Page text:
I'm really not quite sure what to say about Fidel Castro's death. The man was an absolute titan of modern politics and the modern world. He not only comprehensively reshaped his home nation from Mafia-run, economically colonized backwater to a vanguard liberation state with enviable first-world healthcare (because to simply say that that's what he did would be almost to imply that it was done in a vacuum); but he also managed to do so despite the might of a superpower breathing both strenuously and semi-literally down his neck, and under the weight of a crippling international embargo.
Before we had the jokes about the "Curse of Assad" (wherein pretty much every Western politician who's insisted "Assad must go" has, themselves, wound up deposed or otherwise dethroned) ... it was a running sport to tally up the number of US Presidents he'd outlasted (particularly those who'd attempted to have him assassinated - the CIA's Operation Mongoose racking up more than six hundred attempts against his life and featuring everything from exploding seashells to LSD-filled missiles).
And regardless of how you might feel about the man .. that sort of tenacity and indefatigability is certainly worthy of respect. As are, to my mind, the results which Castro's regime achieved in comparison to many of its (still foreign-dominated) Carribean neighbours. Certainly, squaring up outcomes and quality of life for Cubans against the ordinary inhabitants of other (capitalist) countries of the Carribean does not necessarily cast Castroist Cuba in a particularly bad comparative light. (Although for reasons I'll never quite understand, the default point of comparison for many commentators is, instead, living-standards in the US - and never, for that matter, the impoverished parts like Detroit)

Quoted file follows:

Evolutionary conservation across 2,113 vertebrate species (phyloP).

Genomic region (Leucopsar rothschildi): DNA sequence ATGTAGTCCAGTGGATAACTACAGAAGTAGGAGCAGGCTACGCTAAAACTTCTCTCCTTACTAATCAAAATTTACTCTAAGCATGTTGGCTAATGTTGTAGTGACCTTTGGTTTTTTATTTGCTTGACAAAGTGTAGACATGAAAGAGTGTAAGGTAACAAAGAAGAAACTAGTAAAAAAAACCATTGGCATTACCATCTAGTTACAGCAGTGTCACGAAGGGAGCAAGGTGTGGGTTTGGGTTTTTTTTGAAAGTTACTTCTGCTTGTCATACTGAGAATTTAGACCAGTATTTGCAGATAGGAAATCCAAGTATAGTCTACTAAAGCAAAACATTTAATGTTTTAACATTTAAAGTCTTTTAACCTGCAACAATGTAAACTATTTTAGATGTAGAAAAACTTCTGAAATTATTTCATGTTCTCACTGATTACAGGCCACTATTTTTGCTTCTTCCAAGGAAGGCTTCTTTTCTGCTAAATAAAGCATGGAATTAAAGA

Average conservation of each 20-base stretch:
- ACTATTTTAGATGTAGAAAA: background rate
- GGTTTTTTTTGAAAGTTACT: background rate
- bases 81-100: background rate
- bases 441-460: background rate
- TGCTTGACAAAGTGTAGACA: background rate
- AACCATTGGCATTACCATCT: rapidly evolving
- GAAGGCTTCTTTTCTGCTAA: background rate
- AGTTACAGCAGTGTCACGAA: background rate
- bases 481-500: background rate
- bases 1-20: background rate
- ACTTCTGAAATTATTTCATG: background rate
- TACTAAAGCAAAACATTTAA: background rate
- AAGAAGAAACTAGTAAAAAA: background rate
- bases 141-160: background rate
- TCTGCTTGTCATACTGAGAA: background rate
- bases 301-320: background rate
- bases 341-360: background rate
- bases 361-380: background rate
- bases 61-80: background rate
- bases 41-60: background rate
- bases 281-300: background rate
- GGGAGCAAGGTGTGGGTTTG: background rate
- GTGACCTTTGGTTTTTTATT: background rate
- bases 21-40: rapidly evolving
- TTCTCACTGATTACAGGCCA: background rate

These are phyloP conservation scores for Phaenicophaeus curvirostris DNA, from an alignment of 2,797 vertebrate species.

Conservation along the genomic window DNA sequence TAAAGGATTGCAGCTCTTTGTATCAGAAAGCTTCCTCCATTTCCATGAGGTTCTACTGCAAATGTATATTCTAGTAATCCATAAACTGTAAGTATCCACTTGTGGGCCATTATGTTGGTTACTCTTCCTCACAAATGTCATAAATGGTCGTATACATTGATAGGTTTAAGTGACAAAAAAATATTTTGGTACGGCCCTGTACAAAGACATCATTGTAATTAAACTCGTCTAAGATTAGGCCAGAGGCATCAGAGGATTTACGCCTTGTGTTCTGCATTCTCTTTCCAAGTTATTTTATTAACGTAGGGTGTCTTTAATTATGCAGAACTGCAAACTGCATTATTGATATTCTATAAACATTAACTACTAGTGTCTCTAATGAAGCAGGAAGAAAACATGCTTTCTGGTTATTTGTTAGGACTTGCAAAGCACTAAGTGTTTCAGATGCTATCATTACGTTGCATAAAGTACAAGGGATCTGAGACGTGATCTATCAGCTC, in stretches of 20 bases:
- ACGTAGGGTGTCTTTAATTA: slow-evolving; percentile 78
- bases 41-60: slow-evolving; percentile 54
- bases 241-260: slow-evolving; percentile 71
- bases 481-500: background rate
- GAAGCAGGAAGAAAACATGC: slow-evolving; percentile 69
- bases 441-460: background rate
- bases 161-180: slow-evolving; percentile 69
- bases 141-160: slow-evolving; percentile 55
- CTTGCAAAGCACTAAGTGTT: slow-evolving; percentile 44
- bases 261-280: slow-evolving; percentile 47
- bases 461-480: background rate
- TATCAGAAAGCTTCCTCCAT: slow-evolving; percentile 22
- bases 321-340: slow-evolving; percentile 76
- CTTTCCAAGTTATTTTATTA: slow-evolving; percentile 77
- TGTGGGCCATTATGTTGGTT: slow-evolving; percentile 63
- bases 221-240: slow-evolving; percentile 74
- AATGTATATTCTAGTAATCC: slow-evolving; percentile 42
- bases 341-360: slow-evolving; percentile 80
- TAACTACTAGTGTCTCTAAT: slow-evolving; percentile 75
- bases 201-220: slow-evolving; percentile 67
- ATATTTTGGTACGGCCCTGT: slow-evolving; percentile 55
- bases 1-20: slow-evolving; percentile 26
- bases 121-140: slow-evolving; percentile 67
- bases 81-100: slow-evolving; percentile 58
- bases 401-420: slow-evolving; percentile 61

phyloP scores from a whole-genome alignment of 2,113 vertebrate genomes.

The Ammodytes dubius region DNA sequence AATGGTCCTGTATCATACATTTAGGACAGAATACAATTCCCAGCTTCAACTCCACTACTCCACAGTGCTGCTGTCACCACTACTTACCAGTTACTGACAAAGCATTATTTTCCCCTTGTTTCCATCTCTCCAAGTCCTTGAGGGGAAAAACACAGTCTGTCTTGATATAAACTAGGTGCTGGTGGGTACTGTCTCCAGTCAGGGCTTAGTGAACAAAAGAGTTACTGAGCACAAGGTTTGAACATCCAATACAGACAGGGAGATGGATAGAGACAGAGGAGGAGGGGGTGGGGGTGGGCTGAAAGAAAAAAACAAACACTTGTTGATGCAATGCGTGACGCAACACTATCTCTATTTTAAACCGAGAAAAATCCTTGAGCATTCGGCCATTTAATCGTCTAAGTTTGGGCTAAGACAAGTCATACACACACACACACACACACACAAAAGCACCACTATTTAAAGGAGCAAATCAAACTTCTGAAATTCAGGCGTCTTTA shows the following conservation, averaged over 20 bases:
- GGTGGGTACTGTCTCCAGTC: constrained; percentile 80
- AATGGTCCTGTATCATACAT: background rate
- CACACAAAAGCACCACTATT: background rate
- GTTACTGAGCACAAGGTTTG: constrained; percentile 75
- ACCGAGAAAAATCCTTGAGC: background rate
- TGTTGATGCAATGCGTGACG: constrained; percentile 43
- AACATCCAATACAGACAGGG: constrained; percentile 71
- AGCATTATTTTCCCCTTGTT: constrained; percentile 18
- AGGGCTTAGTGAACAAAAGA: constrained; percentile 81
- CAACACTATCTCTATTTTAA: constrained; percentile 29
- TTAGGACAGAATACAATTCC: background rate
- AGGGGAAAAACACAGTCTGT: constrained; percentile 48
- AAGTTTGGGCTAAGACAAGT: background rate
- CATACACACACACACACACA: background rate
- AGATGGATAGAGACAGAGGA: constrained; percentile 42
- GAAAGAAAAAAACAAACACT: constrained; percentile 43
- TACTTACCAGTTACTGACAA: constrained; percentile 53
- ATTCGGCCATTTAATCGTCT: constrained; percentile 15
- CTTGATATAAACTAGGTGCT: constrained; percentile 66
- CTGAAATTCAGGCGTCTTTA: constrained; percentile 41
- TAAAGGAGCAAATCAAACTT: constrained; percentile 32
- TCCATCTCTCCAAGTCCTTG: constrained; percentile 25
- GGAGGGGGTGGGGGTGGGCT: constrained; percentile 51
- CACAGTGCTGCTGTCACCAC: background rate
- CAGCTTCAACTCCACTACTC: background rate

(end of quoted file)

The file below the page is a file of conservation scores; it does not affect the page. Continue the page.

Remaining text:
But as with any 'great man', whatever he might have been and achieved in life, the serious intellectualizing of what he stood for almost inevitably comes predominantly after his death. This will be particularly the case with Castro, as there were simply so many sides to his political life - so many 'fingers in pies', if you will. I've already touched upon his specific role within the Cuban Revolution; and any serious student of the history of Latin America will also know of his incredibly broad-spanning role influencing and supporting the political developments of his neighbours (including considerable humanitarian assistance to Grenada, military aid to the Sandinistas in Nicaragua, an attempt to help Salvador Allende in Chile, the ill-starred Cuban efforts in Bolivia which martyred Che Guevara, and longstanding and active comradeship and material support with the Bolivarians of Venezuela).
In addition to these, we also have his tireless advocacy for other marginalized and subaltern peoples (for example, with the ongoing crisis of third world foreign debt); and a broader military participation by Cuba in the overseas struggles of a bewildering array of other nations further afield.
This particular element of Castro's contribution has been overlooked by many of the media accounts of his life which I've read over the past 36 hours; but it is no exaggeration to say that the massive scale of Cuban military intervention in southern Africa (with, at its height, somewhere around 55,000 Cuban troops plus air assets and other military hardware deployed in Angola) contributed to the ending of Apartheid in South Africa. It also occurs, on that note, that this is another mark of the success of Castro's leadership - as over a three-decade period, Cuba had been transformed from a quasi-colonial island backwater 'playground for the American rich' into a regional powerhouse capable of projecting force to the other side of the world.